The Y-12 Plant in Oak Ridge used the electromagnetic separation method, developed by Ernest Lawrence at University of California-Berkeley, to separate uranium isotopes.
The electromagnetic separation method was the most developed of the potential ways to produce fissile material at the start of the Manhattan Project. Ernest O. Lawrence, working at the University of California-Berkeley, determined that when an electrically-charged atom was placed in a magnetic field, it would trace a circular path with a radius determined by the atom’s mass. U-235 was lighter than U-238 and could be isolated by placing a collecting pocket in its path.
Calutrons & Racetracks
The massive Y-12 plant at Oak Ridge was designed to carry out on a large scale what Lawrence had successfully done in his Berkeley lab. While the machines in California were called cyclotrons, at Y-12 they were dubbed “calutrons” from CALifornia University cycloTRONs. Ground was broken for the Tennessee facility on February 18, 1943.
There were 1,152 calutrons at Y-12. The beta calutrons resembled the capital letter D and were arranged in giant ellipses called “racetracks”, while the alpha calutrons were rectangular. Because of wartime shortage of copper, the huge magnetic coils had to be wound with 14,700 tons of silver obtained from the U.S. Treasury.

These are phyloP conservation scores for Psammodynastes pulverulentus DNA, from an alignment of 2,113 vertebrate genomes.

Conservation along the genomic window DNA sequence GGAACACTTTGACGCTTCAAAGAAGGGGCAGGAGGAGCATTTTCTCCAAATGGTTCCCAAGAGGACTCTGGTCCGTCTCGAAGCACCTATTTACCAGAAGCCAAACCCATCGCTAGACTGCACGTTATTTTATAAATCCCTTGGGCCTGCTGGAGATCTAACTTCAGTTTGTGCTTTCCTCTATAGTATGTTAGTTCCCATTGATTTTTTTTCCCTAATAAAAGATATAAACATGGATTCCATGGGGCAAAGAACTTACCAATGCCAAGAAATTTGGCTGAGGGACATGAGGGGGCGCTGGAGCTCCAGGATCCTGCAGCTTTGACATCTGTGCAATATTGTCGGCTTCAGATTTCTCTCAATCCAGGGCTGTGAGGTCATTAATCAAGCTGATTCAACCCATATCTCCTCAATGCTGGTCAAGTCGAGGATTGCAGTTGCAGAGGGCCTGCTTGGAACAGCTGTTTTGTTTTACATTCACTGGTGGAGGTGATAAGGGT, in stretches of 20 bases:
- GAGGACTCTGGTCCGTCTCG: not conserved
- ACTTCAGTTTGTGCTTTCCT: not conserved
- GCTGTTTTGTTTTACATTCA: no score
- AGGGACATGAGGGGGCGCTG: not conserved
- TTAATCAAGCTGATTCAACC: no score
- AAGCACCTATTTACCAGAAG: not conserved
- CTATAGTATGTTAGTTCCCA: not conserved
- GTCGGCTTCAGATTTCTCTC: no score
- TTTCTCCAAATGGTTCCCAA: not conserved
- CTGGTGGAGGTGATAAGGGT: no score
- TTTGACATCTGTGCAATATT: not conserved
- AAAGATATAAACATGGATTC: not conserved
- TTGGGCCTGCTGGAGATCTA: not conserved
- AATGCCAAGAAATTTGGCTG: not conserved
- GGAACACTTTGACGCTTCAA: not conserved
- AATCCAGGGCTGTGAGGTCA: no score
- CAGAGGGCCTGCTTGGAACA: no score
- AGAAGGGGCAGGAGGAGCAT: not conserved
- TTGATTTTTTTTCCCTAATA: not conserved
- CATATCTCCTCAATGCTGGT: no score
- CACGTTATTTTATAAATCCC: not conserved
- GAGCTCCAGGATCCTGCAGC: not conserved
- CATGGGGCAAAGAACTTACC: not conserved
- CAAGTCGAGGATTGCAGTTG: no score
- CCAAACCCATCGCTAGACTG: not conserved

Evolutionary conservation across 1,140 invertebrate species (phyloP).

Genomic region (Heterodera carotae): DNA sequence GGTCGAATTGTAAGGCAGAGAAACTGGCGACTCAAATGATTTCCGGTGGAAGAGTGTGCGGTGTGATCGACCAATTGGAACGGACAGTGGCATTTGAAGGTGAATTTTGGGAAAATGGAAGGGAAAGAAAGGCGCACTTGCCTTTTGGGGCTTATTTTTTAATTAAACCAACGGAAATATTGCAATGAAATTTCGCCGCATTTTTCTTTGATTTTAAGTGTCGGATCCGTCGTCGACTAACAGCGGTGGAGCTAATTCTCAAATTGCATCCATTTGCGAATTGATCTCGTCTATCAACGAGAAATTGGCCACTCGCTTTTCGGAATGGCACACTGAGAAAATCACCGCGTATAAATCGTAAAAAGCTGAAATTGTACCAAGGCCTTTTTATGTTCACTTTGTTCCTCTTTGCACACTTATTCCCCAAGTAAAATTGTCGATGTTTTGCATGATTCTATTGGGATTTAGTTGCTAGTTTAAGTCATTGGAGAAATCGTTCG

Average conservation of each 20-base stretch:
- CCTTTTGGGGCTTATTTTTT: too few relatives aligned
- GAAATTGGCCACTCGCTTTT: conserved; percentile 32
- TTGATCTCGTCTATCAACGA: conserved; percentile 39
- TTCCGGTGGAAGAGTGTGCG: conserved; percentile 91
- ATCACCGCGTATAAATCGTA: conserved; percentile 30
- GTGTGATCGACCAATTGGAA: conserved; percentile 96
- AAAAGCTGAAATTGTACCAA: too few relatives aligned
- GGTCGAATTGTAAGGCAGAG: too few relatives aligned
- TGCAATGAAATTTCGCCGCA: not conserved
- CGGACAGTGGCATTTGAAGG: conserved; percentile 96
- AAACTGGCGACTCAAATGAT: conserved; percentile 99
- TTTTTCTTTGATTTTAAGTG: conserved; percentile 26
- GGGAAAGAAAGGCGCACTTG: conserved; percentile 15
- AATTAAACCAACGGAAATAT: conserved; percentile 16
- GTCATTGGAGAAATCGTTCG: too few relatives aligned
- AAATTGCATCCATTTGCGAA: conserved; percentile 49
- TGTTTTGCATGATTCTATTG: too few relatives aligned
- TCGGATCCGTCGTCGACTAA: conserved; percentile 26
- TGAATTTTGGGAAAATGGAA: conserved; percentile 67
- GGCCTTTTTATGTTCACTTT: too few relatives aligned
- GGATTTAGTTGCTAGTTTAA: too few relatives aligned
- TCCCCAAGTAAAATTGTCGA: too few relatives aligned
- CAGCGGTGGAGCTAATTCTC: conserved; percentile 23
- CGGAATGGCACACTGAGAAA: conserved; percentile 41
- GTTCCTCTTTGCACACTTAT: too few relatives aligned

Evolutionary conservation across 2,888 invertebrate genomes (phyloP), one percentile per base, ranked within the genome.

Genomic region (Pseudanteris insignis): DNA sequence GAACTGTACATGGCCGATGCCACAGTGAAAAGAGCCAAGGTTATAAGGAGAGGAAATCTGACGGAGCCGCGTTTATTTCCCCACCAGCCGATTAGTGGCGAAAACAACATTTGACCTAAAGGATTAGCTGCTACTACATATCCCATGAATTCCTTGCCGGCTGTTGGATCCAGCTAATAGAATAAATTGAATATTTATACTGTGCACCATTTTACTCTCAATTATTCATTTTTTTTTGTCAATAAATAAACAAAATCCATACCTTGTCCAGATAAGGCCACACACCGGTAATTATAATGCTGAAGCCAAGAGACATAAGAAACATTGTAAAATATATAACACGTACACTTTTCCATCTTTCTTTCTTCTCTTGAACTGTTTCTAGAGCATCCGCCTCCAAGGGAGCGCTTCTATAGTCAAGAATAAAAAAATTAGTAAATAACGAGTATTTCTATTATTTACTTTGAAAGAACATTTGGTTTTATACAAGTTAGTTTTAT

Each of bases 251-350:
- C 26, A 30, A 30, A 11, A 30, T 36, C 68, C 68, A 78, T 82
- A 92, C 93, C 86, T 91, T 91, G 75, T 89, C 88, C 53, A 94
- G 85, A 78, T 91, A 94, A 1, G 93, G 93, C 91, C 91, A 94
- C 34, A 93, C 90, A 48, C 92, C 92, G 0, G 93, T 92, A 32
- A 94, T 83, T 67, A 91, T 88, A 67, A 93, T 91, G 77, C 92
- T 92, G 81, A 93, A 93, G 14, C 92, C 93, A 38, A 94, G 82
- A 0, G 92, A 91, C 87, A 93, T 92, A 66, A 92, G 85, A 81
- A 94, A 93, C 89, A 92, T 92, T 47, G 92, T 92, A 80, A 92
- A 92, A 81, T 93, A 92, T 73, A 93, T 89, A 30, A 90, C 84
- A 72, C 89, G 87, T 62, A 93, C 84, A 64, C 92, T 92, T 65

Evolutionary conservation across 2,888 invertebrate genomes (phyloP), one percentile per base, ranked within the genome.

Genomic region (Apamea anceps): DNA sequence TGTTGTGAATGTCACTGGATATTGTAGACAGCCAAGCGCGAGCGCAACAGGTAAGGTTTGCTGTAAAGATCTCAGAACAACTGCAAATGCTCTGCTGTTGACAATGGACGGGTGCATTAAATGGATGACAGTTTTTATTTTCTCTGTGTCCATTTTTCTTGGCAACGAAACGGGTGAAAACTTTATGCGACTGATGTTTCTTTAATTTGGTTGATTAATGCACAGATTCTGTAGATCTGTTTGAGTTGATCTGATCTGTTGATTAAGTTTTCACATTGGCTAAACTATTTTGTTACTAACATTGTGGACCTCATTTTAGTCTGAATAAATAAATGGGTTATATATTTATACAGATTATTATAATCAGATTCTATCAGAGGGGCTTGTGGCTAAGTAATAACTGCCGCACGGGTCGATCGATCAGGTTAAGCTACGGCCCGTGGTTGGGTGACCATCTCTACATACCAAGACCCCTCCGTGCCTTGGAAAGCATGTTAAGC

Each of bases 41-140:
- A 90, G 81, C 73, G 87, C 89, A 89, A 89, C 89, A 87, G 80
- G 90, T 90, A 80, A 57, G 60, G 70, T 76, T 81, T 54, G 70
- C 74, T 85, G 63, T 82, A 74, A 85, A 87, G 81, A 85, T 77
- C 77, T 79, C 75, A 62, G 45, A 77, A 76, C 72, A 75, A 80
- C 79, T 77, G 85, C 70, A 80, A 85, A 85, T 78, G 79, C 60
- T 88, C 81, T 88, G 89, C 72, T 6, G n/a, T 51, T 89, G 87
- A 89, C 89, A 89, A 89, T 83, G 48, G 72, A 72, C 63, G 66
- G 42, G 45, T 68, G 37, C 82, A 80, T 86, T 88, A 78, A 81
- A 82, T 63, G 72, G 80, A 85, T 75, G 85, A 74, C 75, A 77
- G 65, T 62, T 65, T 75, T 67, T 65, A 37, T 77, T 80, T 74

Wartime labor shortages forced Tennessee Eastman Corporation to recruit young women, mostly recent high school graduates and farm girls. Even though they were not told what they were producing, the women were very adept at the controls. They worked in cubicles and were called “cubicle girls” (back then the term “calutron” was secret).
Known now as the “calutron girls,” the women proved in a week-long test to have a better feel for how to adjust the knobs to optimize production than Ph.D. physicists who were constantly fiddling with the controls.
Despite being plagued by troubles, the Y-12 plant eventually produced the enriched uranium for the first atomic bomb. But the calutrons required an exorbitant amount of energy and over 22,000 employees. In December 1946, all of the Y-12 calutrons were shut down, except for the 36 calutrons in the Beta 3 building and the pilot units in Building 9731.
Starting in 1959, the Beta 3 calutrons were used to produce over 200 stable isotopes used for cancer treatment, medical diagnostics, nonproliferation, and other applications. In 1998, production was shut down but the control room and other portions of the facility remain as they were in 1945.